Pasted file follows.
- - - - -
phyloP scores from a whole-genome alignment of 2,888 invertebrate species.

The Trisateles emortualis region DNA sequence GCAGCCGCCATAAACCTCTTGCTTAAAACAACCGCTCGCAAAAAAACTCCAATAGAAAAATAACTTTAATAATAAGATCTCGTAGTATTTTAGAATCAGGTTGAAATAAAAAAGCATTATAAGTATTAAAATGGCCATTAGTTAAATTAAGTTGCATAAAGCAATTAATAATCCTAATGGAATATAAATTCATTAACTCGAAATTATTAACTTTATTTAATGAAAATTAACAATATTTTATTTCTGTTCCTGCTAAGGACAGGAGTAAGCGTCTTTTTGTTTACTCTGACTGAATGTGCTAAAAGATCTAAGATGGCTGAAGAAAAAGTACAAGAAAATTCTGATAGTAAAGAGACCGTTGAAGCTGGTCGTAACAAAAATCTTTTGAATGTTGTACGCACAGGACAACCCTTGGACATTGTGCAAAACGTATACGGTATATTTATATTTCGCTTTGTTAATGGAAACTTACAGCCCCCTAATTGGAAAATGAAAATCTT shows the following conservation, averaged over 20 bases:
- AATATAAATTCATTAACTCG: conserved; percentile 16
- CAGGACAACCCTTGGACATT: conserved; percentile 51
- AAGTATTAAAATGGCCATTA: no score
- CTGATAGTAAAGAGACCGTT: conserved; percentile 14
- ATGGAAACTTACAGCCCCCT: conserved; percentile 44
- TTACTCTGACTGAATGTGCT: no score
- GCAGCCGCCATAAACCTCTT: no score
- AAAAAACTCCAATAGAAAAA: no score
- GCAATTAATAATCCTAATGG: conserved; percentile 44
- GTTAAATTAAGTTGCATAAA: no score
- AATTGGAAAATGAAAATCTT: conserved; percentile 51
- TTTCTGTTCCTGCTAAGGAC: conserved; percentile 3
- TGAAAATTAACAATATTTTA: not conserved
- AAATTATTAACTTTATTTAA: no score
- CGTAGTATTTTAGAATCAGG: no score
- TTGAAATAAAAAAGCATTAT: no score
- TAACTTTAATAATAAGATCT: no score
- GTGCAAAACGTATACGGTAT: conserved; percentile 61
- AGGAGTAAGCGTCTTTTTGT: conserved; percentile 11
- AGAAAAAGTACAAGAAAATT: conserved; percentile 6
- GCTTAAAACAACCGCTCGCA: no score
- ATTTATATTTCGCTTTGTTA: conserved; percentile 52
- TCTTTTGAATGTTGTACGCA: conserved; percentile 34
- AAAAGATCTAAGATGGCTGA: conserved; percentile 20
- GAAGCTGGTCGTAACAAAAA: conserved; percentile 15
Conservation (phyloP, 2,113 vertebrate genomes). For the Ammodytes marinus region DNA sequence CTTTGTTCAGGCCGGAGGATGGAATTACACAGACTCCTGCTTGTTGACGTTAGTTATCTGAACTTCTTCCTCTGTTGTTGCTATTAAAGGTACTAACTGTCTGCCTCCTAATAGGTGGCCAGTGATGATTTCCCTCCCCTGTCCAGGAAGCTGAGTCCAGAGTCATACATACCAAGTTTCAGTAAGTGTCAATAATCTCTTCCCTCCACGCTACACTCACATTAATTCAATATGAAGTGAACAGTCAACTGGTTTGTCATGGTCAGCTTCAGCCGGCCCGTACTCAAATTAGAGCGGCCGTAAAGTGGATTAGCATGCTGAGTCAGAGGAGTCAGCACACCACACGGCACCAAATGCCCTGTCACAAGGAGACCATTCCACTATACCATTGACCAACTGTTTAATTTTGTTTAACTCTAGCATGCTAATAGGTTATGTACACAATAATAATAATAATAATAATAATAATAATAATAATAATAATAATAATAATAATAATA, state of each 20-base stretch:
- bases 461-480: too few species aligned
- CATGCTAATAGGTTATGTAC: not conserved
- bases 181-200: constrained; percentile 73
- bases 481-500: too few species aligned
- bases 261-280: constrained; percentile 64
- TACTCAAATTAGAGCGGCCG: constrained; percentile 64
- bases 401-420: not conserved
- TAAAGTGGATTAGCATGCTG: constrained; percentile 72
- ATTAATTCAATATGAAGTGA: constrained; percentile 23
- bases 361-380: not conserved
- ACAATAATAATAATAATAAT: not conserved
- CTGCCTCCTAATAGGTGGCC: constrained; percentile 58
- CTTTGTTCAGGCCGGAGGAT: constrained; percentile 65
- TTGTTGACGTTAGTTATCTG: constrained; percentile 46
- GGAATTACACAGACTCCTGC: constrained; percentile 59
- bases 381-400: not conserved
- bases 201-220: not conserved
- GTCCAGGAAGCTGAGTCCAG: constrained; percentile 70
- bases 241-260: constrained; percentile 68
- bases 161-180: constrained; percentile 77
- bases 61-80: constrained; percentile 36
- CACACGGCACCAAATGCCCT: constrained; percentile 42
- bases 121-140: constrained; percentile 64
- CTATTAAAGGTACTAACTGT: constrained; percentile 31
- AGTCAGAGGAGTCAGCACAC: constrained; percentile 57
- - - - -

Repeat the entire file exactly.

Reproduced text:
phyloP scores from a whole-genome alignment of 2,888 invertebrate species.

The Trisateles emortualis region DNA sequence GCAGCCGCCATAAACCTCTTGCTTAAAACAACCGCTCGCAAAAAAACTCCAATAGAAAAATAACTTTAATAATAAGATCTCGTAGTATTTTAGAATCAGGTTGAAATAAAAAAGCATTATAAGTATTAAAATGGCCATTAGTTAAATTAAGTTGCATAAAGCAATTAATAATCCTAATGGAATATAAATTCATTAACTCGAAATTATTAACTTTATTTAATGAAAATTAACAATATTTTATTTCTGTTCCTGCTAAGGACAGGAGTAAGCGTCTTTTTGTTTACTCTGACTGAATGTGCTAAAAGATCTAAGATGGCTGAAGAAAAAGTACAAGAAAATTCTGATAGTAAAGAGACCGTTGAAGCTGGTCGTAACAAAAATCTTTTGAATGTTGTACGCACAGGACAACCCTTGGACATTGTGCAAAACGTATACGGTATATTTATATTTCGCTTTGTTAATGGAAACTTACAGCCCCCTAATTGGAAAATGAAAATCTT shows the following conservation, averaged over 20 bases:
- AATATAAATTCATTAACTCG: conserved; percentile 16
- CAGGACAACCCTTGGACATT: conserved; percentile 51
- AAGTATTAAAATGGCCATTA: no score
- CTGATAGTAAAGAGACCGTT: conserved; percentile 14
- ATGGAAACTTACAGCCCCCT: conserved; percentile 44
- TTACTCTGACTGAATGTGCT: no score
- GCAGCCGCCATAAACCTCTT: no score
- AAAAAACTCCAATAGAAAAA: no score
- GCAATTAATAATCCTAATGG: conserved; percentile 44
- GTTAAATTAAGTTGCATAAA: no score
- AATTGGAAAATGAAAATCTT: conserved; percentile 51
- TTTCTGTTCCTGCTAAGGAC: conserved; percentile 3
- TGAAAATTAACAATATTTTA: not conserved
- AAATTATTAACTTTATTTAA: no score
- CGTAGTATTTTAGAATCAGG: no score
- TTGAAATAAAAAAGCATTAT: no score
- TAACTTTAATAATAAGATCT: no score
- GTGCAAAACGTATACGGTAT: conserved; percentile 61
- AGGAGTAAGCGTCTTTTTGT: conserved; percentile 11
- AGAAAAAGTACAAGAAAATT: conserved; percentile 6
- GCTTAAAACAACCGCTCGCA: no score
- ATTTATATTTCGCTTTGTTA: conserved; percentile 52
- TCTTTTGAATGTTGTACGCA: conserved; percentile 34
- AAAAGATCTAAGATGGCTGA: conserved; percentile 20
- GAAGCTGGTCGTAACAAAAA: conserved; percentile 15
Conservation (phyloP, 2,113 vertebrate genomes). For the Ammodytes marinus region DNA sequence CTTTGTTCAGGCCGGAGGATGGAATTACACAGACTCCTGCTTGTTGACGTTAGTTATCTGAACTTCTTCCTCTGTTGTTGCTATTAAAGGTACTAACTGTCTGCCTCCTAATAGGTGGCCAGTGATGATTTCCCTCCCCTGTCCAGGAAGCTGAGTCCAGAGTCATACATACCAAGTTTCAGTAAGTGTCAATAATCTCTTCCCTCCACGCTACACTCACATTAATTCAATATGAAGTGAACAGTCAACTGGTTTGTCATGGTCAGCTTCAGCCGGCCCGTACTCAAATTAGAGCGGCCGTAAAGTGGATTAGCATGCTGAGTCAGAGGAGTCAGCACACCACACGGCACCAAATGCCCTGTCACAAGGAGACCATTCCACTATACCATTGACCAACTGTTTAATTTTGTTTAACTCTAGCATGCTAATAGGTTATGTACACAATAATAATAATAATAATAATAATAATAATAATAATAATAATAATAATAATAATAATA, state of each 20-base stretch:
- bases 461-480: too few species aligned
- CATGCTAATAGGTTATGTAC: not conserved
- bases 181-200: constrained; percentile 73
- bases 481-500: too few species aligned
- bases 261-280: constrained; percentile 64
- TACTCAAATTAGAGCGGCCG: constrained; percentile 64
- bases 401-420: not conserved
- TAAAGTGGATTAGCATGCTG: constrained; percentile 72
- ATTAATTCAATATGAAGTGA: constrained; percentile 23
- bases 361-380: not conserved
- ACAATAATAATAATAATAAT: not conserved
- CTGCCTCCTAATAGGTGGCC: constrained; percentile 58
- CTTTGTTCAGGCCGGAGGAT: constrained; percentile 65
- TTGTTGACGTTAGTTATCTG: constrained; percentile 46
- GGAATTACACAGACTCCTGC: constrained; percentile 59
- bases 381-400: not conserved
- bases 201-220: not conserved
- GTCCAGGAAGCTGAGTCCAG: constrained; percentile 70
- bases 241-260: constrained; percentile 68
- bases 161-180: constrained; percentile 77
- bases 61-80: constrained; percentile 36
- CACACGGCACCAAATGCCCT: constrained; percentile 42
- bases 121-140: constrained; percentile 64
- CTATTAAAGGTACTAACTGT: constrained; percentile 31
- AGTCAGAGGAGTCAGCACAC: constrained; percentile 57